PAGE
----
Steel Trusses and Conductors

I was inspecting a steel frame home. While in the attic space i noticed the electrical conductors for the house lying along the edges of the steel trusses.

My thoughts were that if one was in the attic and stepped on a wire just right and sliced it it would charge the whole attic.
When running wires in attics with steel frame trusses is there anything required to protect conductors from getting damaged/cut

Hi Matthew,

Yes those conductors should be protected from any potential damage with either, bushings, conduit or a nailer attached to the steelwork. As you have stated this setup has the ability to energize the framing.



Thanks Gerry

First off, metal framing should be bonded. This will prevent any chance of “energizing” it.

Second, yes, if passing through holes in the framing there must be protection. If the cables are just laying across the outside of the framing, and they are well away from the scuttle hole, and clear of being stepped on, there is no protection required.

Is the attic designed to be commonly accessed?


Got any pictures? I’d like to see what the attic of a steel framed dwelling might look like.

I do not have pictures, however there were wires at the scuttle entrance and around the air handler unit.

I was also given this information:

250.104 Bonding of Piping Systems and Exposed Structural Steel.

    • © Structural Steel. Exposed structural steel that is interconnected to form a steel building frame and is not intentionally grounded and may become energized shall be bonded to the service equipment enclosure, the grounded conductor at the service, the grounding electrode conductor where of sufficient size, or the one or more grounding electrodes used. The bonding jumper(s) shall be sized in accordance with Table 250.66 and installed in accordance with 250.64(A), (B), and (E). The points of attachment of the bonding jumper(s) shall be accessible.

Thank you all for your replies.

Metal framing is an excellent conductor of electricity. Therefore extra caution shall be observed too avoid contacting energized electrical conductors (wiring) when entering or working in the subject property attic space for equipment servicing or other purposes. Never install service or storage platform materials atop the electrical wiring.

If anyone is dumb enough to directly contact, step on or stand on wiring, no matter the location they may deserve the consequences.

Thinning of the gene pool is necessary in certain cases.:mrgreen:

Found this:

250.104© There is a comment about metal studs, and requirements.


Florida has added bonding steel studs to the building code but the NEC does not require it.
I can see where it would be likely that an inspector would require all RX in the attic of a steel framed building to be secured. They are pretty conscientous in this county about making sure ALL wiring in the attic is secured before the ceiling drywall goes up. If you see loose RX it was put there after the FEPAC. Steel trussers are still pretty rare here so the wiring is going to be laying on wood truss chords. Where it comes through the steel wall members it is required to be in grommets and also draft stopped.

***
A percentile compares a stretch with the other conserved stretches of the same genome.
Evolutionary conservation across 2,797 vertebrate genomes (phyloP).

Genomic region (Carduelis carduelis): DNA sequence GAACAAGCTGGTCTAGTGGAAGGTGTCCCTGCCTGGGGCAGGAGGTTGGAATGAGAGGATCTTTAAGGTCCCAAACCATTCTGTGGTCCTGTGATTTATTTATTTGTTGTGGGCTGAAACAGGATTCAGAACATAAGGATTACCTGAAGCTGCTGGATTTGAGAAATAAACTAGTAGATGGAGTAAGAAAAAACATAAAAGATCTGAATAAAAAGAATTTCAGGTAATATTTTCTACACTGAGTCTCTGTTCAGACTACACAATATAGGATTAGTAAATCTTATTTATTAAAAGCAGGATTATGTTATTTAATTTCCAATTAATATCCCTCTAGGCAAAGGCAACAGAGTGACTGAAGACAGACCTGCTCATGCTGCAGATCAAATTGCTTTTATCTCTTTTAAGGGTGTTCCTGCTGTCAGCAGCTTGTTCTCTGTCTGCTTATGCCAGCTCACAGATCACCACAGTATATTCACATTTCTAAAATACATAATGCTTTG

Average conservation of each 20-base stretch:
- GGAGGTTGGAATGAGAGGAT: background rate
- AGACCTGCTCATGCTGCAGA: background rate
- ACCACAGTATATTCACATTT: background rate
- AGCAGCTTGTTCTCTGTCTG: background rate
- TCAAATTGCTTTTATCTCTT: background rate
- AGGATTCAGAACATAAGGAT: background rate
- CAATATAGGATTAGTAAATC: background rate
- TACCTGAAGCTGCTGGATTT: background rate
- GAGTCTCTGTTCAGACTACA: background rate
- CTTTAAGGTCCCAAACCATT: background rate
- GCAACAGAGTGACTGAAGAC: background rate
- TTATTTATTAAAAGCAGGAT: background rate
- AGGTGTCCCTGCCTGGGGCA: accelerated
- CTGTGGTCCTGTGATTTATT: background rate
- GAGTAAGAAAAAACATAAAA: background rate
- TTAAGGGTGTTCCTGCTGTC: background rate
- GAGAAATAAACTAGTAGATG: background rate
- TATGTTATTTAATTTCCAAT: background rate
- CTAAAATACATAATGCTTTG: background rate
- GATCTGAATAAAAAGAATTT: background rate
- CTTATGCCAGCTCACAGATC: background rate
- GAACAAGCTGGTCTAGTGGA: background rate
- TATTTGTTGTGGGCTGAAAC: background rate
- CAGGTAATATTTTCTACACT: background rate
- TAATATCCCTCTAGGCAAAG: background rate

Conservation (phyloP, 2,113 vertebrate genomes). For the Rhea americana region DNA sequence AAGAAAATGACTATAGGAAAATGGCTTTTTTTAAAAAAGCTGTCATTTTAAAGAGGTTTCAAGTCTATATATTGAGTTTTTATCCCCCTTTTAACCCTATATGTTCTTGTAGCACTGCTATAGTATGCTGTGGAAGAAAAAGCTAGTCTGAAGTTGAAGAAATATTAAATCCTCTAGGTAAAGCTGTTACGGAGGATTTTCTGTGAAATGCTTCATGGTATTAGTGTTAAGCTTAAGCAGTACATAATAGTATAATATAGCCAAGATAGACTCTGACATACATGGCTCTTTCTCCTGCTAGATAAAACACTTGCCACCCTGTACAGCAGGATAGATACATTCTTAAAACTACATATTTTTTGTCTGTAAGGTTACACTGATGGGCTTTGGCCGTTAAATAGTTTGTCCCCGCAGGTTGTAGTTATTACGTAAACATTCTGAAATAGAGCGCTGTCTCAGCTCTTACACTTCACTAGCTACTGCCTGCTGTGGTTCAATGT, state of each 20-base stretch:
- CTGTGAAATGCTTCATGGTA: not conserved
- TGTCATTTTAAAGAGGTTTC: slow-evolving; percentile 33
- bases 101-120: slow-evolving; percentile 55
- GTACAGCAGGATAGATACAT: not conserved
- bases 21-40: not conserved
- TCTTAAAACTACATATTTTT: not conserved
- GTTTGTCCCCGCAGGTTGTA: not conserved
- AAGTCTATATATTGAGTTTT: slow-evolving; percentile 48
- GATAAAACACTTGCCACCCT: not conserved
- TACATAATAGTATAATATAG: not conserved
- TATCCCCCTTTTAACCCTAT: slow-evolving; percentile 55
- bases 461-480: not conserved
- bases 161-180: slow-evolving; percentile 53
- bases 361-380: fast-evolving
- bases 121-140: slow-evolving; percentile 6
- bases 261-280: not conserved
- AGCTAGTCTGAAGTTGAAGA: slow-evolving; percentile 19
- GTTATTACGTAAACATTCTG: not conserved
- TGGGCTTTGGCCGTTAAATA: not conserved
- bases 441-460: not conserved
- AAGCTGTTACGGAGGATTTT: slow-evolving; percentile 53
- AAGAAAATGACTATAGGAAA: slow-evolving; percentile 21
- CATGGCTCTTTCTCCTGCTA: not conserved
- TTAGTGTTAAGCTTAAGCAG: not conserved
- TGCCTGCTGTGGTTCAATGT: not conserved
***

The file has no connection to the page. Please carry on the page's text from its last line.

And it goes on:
Steel studs are not “structural” steel. They have virtually no load bearing capability in the guage you see in residential construction. A load beraring wall will still be wood.

very helpful video.

Thanks everyone for your input.

Here is a intresting video/story

Check IRC R603

I think that disputes your statement and the home in my photos complies, no wood except for blocking or backing.

Hello Greg,

I looked at the home under construction next to the one i inspected. It was steel frame all the way around, including all interior walls. The only wood was the roof sheathing.

Here is a intresting video/story


The root cause seems the violation of routing wires < 1.25" from all nailing/fastening surfaces. The screw was only 1 inch long.

Very sad. I think situations like this reinforces the idea of AFCI’s for all branch circuits. The internal lowered (50ma I believe) ground fault might have even tripped one fore arcing occurred. Might have saved a life.


Barry, we don’t see much of that here. They just use the thin guage studs for partition walls. I have seen them use what you are showing in commercial.
I saw one house with steel roof framing but it was a “one shot” spec house.
Exterior walls are virtually always concrete block and stucco. It is easier to get to the wind code that way.
Does Oklahoma specifically require bonding of the framing?


I don’t have a clue what they do in Oklahoma. I sure hope they would.
The house in my photos and I both reside in Texas and yes they are bonded on all the one’s I’ve looked at.
In case you were mislead Texas ceded Oklahoma many years ago.

Sorry my fault. One of those Red River errors.
All of my “Adair” relatives live in Oklahoma. My fingers started before my brain was in gear.

Stuff happens but an error like that in these parts is punishable by hangin’ as you well know. evil grin


I may have to stand corrected. Upon further investigation and you getting me to question this I may have my interpretation wrong but I would still call them on it. Maybe this will be addressed in '08 NEC. Good work my friend!

Here’s a news letter with diagram. scroll down

NEC DOES NOT require structural studs or sheet metal framing members bonding but it is a “good idea” I guess the sparkies around here have common sense and know this and I look for the bond attachment anyway.

It has yet become a point of contention and most would cave once logic and the code section was produced, not having the rest of the commentary.

Another example of the CODE being the least you can get away with.

I’ll get a photo of the bond connector next time I’m out there, but all the phase houses I had contracted are finished now. I should be setting up 1 year warranty appointments this summer.